I am convinced that we are faced with this kind of losing and choosing often. That is, we must constantly be choosing God rather than self; we must choose Gospel rather than culture; we must choose love rather than hate; we must choose embrace rather than abuse. One function of society is to try and impose a definition of what is acceptable, and successful, and approved for citizens in that culture. Being able to discern what is the society’s definition of life and self is important in determining if that contradicts with the Gospel identity of our life and self with God. To be American is to embrace greed, but it’s not a Gospel virtue. To be American is to be aggressive and boastful, but the Gospel calls us to meekness and humility. To be American is to never run from a fight, but the Sermon on the Mount calls for turning the other cheek. To be American is be take revenge, but the Golden Rule does NOT say “do to others what they did to you.” If I have to choose these ways of being American, then I will willingly lose that part of myself for the sake of the Gospel. I have committed my life to being a follower of Jesus rather than an American.

Peter had to follow Jesus enough to watch Jesus die for the sake of living for God. And Peter failed at first to make the same choice for himself. When Peter denied Jesus, he must have felt like he lost his life for the sake of his security. He followed the Tempter instead of the Savior. But that was not Peter’s last chance or final choice. More opportunities came his way and later, he chose better.  What about us? Have we gained a way of life but lost our life with God? Our latest choice is not our last one. Thanks be to God for this indescribable gift.   

Questions for Reflection
1. What makes you you? Or asked differently, of what part of your “self” are you most aware?

2. The New Testament uses many images intended to remind us that we belong to God. When do you feel most like you belong to God?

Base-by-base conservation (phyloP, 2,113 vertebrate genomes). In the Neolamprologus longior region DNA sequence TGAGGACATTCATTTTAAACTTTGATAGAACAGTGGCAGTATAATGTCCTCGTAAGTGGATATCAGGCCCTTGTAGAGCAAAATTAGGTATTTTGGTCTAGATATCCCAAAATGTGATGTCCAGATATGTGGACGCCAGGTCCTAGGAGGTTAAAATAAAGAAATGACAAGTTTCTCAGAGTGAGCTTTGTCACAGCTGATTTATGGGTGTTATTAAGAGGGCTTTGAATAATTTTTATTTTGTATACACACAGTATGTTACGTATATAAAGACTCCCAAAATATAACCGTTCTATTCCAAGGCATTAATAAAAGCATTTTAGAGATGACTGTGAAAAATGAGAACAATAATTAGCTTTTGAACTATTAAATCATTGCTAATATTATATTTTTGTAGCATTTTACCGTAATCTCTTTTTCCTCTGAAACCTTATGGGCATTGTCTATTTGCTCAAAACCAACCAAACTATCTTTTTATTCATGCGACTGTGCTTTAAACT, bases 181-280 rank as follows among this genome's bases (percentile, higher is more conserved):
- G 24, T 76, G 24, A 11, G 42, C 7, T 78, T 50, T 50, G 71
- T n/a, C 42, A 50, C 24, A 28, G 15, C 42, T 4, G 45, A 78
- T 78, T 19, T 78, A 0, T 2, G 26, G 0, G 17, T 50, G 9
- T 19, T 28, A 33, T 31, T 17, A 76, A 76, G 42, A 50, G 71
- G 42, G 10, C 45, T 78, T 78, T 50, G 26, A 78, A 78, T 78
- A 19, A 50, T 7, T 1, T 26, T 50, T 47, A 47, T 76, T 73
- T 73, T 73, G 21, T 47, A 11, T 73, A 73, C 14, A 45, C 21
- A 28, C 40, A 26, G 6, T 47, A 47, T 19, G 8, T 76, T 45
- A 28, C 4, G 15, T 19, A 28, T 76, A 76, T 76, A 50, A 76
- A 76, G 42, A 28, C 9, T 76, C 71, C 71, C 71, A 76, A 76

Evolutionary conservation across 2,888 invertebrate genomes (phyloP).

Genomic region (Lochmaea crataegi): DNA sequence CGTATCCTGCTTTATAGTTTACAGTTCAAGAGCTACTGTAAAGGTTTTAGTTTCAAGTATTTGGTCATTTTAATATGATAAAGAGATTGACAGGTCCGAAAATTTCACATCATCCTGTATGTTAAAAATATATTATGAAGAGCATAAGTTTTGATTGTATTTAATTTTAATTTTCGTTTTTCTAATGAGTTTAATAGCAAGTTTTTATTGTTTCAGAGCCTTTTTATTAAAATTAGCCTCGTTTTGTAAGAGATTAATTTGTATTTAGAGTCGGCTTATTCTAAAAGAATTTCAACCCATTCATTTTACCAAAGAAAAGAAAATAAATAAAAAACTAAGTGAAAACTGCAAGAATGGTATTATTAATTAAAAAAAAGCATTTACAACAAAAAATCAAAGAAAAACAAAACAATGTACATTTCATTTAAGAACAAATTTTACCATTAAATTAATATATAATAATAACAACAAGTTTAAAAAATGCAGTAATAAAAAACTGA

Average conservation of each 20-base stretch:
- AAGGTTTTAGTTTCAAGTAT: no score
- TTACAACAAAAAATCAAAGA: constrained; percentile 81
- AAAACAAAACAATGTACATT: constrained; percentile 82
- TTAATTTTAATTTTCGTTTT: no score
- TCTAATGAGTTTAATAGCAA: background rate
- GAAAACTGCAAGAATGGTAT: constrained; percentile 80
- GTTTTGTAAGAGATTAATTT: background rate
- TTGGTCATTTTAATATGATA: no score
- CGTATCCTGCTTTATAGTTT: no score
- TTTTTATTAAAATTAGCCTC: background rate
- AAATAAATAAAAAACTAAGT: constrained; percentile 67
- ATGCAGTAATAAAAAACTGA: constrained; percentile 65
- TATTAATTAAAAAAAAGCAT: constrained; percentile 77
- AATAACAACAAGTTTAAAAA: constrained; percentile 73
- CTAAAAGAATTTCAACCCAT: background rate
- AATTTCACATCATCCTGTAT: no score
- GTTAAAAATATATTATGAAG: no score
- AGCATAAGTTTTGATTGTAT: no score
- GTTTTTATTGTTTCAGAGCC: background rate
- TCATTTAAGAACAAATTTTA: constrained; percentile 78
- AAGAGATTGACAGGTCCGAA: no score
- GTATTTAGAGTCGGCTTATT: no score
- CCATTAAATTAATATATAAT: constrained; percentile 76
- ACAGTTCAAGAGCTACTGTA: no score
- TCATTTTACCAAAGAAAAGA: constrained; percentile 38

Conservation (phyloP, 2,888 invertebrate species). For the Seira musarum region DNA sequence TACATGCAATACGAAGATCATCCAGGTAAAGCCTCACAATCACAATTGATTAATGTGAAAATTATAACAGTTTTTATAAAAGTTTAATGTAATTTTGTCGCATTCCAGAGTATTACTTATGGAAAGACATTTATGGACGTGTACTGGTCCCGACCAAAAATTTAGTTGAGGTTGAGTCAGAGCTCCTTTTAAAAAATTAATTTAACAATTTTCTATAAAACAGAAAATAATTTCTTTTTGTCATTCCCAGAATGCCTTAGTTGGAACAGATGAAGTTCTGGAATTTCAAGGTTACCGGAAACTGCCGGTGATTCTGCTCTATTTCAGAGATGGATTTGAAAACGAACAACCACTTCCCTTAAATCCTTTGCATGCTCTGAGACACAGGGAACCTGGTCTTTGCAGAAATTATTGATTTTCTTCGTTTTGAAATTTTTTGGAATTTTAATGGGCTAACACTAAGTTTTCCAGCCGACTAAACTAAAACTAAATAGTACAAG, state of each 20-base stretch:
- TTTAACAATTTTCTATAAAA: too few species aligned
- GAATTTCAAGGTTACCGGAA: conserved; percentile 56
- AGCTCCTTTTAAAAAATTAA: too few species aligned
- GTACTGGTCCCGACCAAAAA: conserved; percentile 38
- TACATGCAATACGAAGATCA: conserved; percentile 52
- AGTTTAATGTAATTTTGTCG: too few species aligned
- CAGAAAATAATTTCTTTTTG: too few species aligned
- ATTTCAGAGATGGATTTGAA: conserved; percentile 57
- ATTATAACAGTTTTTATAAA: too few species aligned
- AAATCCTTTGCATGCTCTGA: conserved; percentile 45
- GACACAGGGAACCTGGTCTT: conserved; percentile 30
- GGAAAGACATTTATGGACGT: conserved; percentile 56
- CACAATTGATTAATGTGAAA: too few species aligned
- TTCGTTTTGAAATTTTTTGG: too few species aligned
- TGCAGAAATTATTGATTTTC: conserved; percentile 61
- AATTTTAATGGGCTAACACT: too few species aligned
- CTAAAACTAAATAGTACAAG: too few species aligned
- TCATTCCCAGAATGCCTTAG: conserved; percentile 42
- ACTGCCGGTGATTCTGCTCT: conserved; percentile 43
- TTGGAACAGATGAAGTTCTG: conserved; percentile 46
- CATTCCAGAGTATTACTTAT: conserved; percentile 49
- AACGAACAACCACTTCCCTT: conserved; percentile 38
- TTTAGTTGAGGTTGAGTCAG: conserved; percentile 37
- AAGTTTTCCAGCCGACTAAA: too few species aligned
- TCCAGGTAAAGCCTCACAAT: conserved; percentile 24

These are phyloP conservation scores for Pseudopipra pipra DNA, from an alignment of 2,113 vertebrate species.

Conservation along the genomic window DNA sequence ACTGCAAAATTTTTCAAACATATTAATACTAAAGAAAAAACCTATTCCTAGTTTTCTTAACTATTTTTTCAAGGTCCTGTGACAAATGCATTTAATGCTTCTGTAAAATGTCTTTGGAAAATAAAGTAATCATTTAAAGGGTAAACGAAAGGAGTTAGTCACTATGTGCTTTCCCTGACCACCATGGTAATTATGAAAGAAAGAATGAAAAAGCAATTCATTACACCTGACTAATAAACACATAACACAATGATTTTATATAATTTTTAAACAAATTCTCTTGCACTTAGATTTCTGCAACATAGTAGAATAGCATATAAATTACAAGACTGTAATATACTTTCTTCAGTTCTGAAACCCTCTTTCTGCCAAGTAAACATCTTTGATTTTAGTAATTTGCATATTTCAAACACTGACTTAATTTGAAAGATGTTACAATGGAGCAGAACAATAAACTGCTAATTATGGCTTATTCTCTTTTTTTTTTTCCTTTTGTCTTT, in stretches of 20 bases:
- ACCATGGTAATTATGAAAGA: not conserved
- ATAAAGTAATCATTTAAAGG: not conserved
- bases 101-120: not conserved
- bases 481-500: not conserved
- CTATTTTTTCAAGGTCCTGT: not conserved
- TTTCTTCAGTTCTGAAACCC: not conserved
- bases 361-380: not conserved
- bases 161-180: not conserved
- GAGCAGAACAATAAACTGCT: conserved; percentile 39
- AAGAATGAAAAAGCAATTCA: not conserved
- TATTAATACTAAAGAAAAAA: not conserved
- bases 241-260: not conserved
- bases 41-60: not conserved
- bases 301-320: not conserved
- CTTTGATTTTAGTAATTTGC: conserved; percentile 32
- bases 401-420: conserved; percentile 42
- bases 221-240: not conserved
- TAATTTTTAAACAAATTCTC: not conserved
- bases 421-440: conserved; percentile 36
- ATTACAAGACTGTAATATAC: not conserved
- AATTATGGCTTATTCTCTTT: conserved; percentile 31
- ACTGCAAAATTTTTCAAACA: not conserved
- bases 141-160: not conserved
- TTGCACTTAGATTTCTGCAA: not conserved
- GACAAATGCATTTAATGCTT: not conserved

3. The pandemic has limited our excess activities and experiences. How has a forced pause in life shown you things that you can live without?

Prayer of Thanksgiving. Thank you God for constant love. Please help our church family grow deeper and deeper in your love. Amen.

Song of Faith
The Summons

Will you come and follow me
If I but call your name?
Will you go where you don’t know
And never be the same?
Will you let my love be shown,
Will you let my name be known,
Will you let my life be grown
In you and you in me?

Will you leave yourself behind
If I but call your name?
Will you care for cruel and kind
And never be the same?
Will you risk the hostile stare
Should your life attract or scare?
Will you let me answer prayer
In you and you in me?

Will you let the blinded see
If I but call your name?
Will you set the prisoners free
And never be the same?
Will you kiss the leper clean,
And do such as this unseen,
And admit to what I mean
In you and you in me?

Will you love the ‘you’ you hide
If I but call your name?
Will you quell the fear inside
And never be the same?
Will you use the faith you’ve found
To reshape the world around,
Through my sight and touch and sound
In you and you in me?

Lord, your summons echoes true
When you but call my name.
Let me turn and follow you
And never be the same.
In your company I’ll go
Where your love and footsteps show.
Thus I’ll move and live and grow
In you and you in me.

Sending Out
May the blessing and peace of God uphold you,
May the compassion and love of Christ enfold you,
and the vitality and power of the Holy Spirit embolden you
today and always. Amen.

Closing Song.  In our tradition, we close worship by singing the first verse of Blest Be the Tie.  Mindy starts us each week, and so she does today as well.

Blest be the tie that binds our hearts in Christian love.
The fellowship of kindred minds is like to that above. Amen.

Credits: The soccer image was taken by Torsten Bolton and posted at [retrieved August 27, 2020]. Psalm 105 was read by Gail. The Opening Prayer and Prayer of Confession were written by Moira Laidlaw. Sing to God with Joy was written by John L. Bell and set to the tune GLENDON (JLB). It is based on Psalm 147. World Peace Prayer was composed by Marty Haugen. The refrain was written by Satish Kumar (dates unknown), a Jain monk, who based the poem on passages from the Hindu scriptures known as the Upanishads. The verses were written by Haugen. The song is sung by Ally, Elizabeth, Laura, Mindy, and Tonya. The communion litany was written by the Mennonite Worship and Song Committee, 2018. Amazing Grace is set to the tune NEW BRITAIN from the Virginia Harmony, 1831. The words were written by John Newton (1807). The song was played by Aidan. The Summons was written by John L. Bell and set to the tune KELVINGROVE, a traditional Scottish melody. Blest be the Tie is set to the tune DENNIS which was composed by Johann G. Nageli (1836) and arranged by Lowell Mason (1872). The words were written by John Fawcett (1782). Scripture readings are from the Common English Bible translation. Hymns were sung by Mindy. Permission to podcast / stream the music in this service obtained from ONE LICENSE with license #A-724755. All rights reserved.  All writings have been used by permission from the posting sites or authors.